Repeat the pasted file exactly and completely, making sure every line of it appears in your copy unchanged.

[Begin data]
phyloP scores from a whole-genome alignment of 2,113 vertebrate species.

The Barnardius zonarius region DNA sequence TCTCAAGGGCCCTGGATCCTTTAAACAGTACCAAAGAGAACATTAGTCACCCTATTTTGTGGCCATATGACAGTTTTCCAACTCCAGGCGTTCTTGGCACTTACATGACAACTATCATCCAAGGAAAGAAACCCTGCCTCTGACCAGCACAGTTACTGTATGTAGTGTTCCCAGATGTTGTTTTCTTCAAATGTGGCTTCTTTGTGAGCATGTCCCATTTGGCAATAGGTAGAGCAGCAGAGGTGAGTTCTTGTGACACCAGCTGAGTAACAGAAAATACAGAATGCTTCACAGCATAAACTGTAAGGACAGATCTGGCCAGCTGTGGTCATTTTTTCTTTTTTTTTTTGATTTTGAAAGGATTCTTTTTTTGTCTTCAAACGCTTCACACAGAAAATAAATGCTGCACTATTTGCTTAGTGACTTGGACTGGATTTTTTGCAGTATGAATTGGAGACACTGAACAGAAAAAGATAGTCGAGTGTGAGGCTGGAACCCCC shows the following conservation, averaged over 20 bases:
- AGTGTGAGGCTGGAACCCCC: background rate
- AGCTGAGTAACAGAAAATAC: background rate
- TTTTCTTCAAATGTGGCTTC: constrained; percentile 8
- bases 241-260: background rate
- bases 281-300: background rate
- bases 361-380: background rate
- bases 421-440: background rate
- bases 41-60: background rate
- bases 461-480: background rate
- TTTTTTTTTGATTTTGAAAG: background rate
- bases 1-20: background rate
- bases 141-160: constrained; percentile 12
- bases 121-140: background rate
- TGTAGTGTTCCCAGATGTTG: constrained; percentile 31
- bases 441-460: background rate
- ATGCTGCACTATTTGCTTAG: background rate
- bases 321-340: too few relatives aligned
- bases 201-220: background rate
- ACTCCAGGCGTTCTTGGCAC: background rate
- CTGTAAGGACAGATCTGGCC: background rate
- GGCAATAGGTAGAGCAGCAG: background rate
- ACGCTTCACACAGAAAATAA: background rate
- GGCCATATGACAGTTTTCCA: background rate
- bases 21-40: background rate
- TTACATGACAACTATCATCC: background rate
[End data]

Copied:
phyloP scores from a whole-genome alignment of 2,113 vertebrate species.

The Barnardius zonarius region DNA sequence TCTCAAGGGCCCTGGATCCTTTAAACAGTACCAAAGAGAACATTAGTCACCCTATTTTGTGGCCATATGACAGTTTTCCAACTCCAGGCGTTCTTGGCACTTACATGACAACTATCATCCAAGGAAAGAAACCCTGCCTCTGACCAGCACAGTTACTGTATGTAGTGTTCCCAGATGTTGTTTTCTTCAAATGTGGCTTCTTTGTGAGCATGTCCCATTTGGCAATAGGTAGAGCAGCAGAGGTGAGTTCTTGTGACACCAGCTGAGTAACAGAAAATACAGAATGCTTCACAGCATAAACTGTAAGGACAGATCTGGCCAGCTGTGGTCATTTTTTCTTTTTTTTTTTGATTTTGAAAGGATTCTTTTTTTGTCTTCAAACGCTTCACACAGAAAATAAATGCTGCACTATTTGCTTAGTGACTTGGACTGGATTTTTTGCAGTATGAATTGGAGACACTGAACAGAAAAAGATAGTCGAGTGTGAGGCTGGAACCCCC shows the following conservation, averaged over 20 bases:
- AGTGTGAGGCTGGAACCCCC: background rate
- AGCTGAGTAACAGAAAATAC: background rate
- TTTTCTTCAAATGTGGCTTC: constrained; percentile 8
- bases 241-260: background rate
- bases 281-300: background rate
- bases 361-380: background rate
- bases 421-440: background rate
- bases 41-60: background rate
- bases 461-480: background rate
- TTTTTTTTTGATTTTGAAAG: background rate
- bases 1-20: background rate
- bases 141-160: constrained; percentile 12
- bases 121-140: background rate
- TGTAGTGTTCCCAGATGTTG: constrained; percentile 31
- bases 441-460: background rate
- ATGCTGCACTATTTGCTTAG: background rate
- bases 321-340: too few relatives aligned
- bases 201-220: background rate
- ACTCCAGGCGTTCTTGGCAC: background rate
- CTGTAAGGACAGATCTGGCC: background rate
- GGCAATAGGTAGAGCAGCAG: background rate
- ACGCTTCACACAGAAAATAA: background rate
- GGCCATATGACAGTTTTCCA: background rate
- bases 21-40: background rate
- TTACATGACAACTATCATCC: background rate